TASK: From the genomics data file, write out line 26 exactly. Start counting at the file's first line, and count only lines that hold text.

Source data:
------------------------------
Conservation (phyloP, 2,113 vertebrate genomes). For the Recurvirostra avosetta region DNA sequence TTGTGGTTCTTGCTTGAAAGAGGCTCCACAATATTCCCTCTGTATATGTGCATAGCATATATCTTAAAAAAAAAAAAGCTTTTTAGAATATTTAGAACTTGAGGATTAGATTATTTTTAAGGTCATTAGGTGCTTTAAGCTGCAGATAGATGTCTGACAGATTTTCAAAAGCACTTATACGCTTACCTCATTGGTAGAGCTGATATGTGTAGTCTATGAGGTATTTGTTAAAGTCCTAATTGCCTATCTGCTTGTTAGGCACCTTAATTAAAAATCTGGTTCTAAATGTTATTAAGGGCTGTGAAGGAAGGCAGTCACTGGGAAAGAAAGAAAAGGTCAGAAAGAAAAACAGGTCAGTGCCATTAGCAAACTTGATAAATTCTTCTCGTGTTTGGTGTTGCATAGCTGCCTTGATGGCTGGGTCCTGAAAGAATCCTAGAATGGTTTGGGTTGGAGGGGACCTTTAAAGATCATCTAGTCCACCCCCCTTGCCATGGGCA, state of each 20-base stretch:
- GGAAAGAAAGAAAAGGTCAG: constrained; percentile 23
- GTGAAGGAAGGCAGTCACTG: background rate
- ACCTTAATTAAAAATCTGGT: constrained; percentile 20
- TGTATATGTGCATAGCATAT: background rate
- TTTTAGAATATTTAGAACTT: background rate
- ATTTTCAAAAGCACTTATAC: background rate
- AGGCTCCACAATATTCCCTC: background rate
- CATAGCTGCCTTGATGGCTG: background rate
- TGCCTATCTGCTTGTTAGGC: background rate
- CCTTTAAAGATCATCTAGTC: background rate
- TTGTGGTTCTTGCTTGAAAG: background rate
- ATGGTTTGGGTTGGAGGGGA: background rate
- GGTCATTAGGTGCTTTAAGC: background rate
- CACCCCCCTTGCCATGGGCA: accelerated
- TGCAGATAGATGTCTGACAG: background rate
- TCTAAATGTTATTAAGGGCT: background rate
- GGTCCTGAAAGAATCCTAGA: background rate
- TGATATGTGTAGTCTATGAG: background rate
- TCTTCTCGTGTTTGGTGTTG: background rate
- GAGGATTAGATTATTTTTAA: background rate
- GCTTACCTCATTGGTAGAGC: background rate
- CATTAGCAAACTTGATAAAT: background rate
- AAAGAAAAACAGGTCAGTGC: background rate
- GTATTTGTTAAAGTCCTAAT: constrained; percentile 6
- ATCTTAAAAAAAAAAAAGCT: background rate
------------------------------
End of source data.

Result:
- ATCTTAAAAAAAAAAAAGCT: background rate